They struggled in Puerto Rico, and they struggled again in Saturday’s Red-White scrimmage, the first public intrasquad practice since August. They played one half of the game together, paired with the presumed starting lineup with Mangok Mathiang out with an eye injury, a group that also included Damion Lee, Jaylen Johnson and Chinanu Onuaku.

That team lost the first half by 13 points to a younger group of Louisville players, and Lewis and Snider combined for eight points on 3-of-12 shooting, five turnovers, five steals, four assists and three rebounds.

“I thought (Snider) and (Lewis) did not play well together,” U of L coach Rick Pitino said. “They’ve got to get used to that. Neither guy made other guys better. That’s what they need to learn to do.”

As Greer also noted in his story the Cardinals have in recent years employed backcourt tandems in which both guards are capable of making plays for themselves and others. On the 2013 national champion team Peyton Siva and Russ Smith led the way, with Smith being joined by Terry Rozier or Chris Jones the following season and Rozier/Jones being the grouping last season before the latter was dismissed from the team.

Once Jones was dismissed Snider saw more time on the court, and his development was one of the keys for a Louisville team that fell one win short of the Final Four. Louisville needs him to take another step forward heading into the 2015-16 season, because even with Lewis’ experience at the Division I level Snider has more experience playing in Pitino’s system.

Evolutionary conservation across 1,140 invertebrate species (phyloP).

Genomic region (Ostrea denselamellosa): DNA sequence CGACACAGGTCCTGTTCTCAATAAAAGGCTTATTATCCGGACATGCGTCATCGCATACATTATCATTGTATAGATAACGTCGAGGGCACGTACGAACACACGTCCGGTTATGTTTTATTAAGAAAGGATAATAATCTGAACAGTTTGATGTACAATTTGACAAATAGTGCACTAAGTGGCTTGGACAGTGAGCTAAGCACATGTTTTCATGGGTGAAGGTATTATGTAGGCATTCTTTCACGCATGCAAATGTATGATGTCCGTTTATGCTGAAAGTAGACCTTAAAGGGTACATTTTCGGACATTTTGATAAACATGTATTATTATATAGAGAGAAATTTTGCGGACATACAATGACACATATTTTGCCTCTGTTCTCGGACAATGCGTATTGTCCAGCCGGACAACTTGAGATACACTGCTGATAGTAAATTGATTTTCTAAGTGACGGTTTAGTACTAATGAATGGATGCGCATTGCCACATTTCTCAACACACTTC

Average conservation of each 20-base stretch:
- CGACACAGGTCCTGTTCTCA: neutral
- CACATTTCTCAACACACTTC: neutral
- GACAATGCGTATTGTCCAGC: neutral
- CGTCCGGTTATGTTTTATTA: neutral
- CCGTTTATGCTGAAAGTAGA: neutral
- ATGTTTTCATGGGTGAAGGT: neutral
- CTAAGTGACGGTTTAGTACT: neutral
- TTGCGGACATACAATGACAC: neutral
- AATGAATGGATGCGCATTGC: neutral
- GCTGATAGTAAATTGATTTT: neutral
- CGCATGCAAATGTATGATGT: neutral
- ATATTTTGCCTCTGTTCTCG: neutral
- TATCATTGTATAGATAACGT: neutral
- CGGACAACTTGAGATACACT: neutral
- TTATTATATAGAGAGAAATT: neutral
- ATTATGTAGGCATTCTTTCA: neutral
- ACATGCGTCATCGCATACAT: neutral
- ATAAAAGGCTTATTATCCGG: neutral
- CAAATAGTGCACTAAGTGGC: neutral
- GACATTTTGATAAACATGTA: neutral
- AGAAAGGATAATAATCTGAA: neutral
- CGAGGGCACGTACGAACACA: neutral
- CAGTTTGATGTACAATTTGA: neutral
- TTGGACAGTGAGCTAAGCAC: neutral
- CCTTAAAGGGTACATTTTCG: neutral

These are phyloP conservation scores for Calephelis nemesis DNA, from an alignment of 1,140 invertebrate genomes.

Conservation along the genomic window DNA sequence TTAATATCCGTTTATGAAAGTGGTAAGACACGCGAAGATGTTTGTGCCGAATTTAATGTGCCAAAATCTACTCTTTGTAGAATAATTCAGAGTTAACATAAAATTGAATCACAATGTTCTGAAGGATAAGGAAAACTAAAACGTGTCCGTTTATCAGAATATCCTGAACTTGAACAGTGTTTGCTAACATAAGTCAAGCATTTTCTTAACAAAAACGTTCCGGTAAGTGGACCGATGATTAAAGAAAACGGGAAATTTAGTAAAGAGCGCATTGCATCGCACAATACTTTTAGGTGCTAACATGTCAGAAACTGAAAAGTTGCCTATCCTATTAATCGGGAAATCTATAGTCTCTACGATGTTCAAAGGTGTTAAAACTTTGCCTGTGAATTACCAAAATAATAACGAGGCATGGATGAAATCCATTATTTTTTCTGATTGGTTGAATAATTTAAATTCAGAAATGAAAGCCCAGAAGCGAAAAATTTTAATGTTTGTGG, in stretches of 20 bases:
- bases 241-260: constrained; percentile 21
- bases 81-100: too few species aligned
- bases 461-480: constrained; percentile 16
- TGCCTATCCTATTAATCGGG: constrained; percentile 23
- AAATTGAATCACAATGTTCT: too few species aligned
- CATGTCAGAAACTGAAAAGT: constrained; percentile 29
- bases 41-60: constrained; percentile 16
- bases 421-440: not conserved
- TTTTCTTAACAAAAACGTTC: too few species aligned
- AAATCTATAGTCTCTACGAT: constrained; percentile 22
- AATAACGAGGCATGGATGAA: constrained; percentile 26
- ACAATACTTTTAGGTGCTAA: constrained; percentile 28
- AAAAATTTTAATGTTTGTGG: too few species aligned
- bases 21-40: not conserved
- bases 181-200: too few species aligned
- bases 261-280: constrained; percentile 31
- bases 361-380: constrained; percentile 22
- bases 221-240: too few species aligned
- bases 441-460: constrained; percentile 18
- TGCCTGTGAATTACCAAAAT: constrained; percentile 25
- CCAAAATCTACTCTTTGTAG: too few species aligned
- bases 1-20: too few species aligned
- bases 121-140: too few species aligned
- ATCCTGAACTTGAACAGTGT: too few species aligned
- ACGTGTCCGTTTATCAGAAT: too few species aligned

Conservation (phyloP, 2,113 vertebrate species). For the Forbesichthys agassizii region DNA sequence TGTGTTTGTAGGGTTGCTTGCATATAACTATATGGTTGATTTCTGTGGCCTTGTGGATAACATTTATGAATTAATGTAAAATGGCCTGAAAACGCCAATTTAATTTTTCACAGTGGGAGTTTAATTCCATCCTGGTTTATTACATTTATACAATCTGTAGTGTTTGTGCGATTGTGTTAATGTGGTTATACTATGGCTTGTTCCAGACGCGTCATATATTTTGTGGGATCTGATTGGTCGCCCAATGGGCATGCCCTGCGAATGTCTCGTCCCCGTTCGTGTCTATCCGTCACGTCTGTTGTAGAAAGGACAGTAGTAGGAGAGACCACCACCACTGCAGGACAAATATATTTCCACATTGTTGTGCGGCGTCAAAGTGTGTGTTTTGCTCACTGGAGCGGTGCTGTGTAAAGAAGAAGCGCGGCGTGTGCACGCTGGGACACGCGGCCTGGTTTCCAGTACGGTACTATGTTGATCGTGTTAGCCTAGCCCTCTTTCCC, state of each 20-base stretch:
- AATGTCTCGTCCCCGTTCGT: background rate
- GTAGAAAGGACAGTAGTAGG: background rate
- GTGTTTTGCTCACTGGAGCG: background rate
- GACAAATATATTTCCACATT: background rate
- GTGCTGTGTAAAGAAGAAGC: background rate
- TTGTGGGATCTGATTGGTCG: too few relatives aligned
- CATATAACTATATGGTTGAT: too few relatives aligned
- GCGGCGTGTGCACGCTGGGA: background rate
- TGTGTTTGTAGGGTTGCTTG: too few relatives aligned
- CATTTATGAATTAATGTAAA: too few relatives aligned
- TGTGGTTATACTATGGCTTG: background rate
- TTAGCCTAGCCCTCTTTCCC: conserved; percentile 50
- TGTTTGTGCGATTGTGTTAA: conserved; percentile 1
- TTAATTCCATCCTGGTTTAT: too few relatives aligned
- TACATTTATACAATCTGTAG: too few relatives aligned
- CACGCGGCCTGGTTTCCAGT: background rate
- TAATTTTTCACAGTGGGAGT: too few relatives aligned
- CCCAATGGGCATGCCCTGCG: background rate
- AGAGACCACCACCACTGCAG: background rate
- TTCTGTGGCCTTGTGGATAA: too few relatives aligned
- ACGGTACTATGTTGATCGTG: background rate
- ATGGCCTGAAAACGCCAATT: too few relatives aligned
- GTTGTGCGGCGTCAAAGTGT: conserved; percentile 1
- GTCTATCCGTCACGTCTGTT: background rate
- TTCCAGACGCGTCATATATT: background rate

But while Saturday’s scrimmage didn’t go as well as anyone involved hoped, there’s still plenty of time for Louisville to work out the kinks before they open the season November 13 against Samford.

Knee injury sidelines Memphis assistant

Toronto Raptors vs Charlotte Hornets
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With practices beginning this weekend, not only are players looking to avoid the injury bug but their coaches are as well. And in the case of Memphis, the Tigers won’t have one of their assistants on the court for a little while due to a knee injury.

Assistant coach Damon Stoudamire, who returned to Josh Pastner’s staff this summer after a two-year stint at Arizona, suffered the injury during a recent workout according to L. Jason Smith of the Memphis Commercial-Appeal. And Stoudamire will require surgery, which will put him on the shelf for a little bit.

“He was working out himself and I think he thought he was in his rookie year,” Pastner said. “We think he’s got a torn meniscus, which will require surgery and put him out for a couple of days.”

Stoudamire isn’t the only assistant coach working through pain either. Syracuse’s Mike Hopkins, who is also Jim Boeheim’s heir apparent as head coach, suffered a neck injury body surfing during a family vacation last month. Hopkins spent some time in a neck brace while putting players through workouts as a result of the injury.

As for the Tigers, they’ll have a mixture of experience on the perimeter and youth in the front court as they look to get back to the NCAA tournament after missing out last season. Among the newcomers are talented forwards Dedric and K.J. Lawson, with experienced guards such as Kedren Johnson, Trahson Burrell and Ricky Tarrant (grad transfer from Alabama) expected to be key contributors on the perimeter.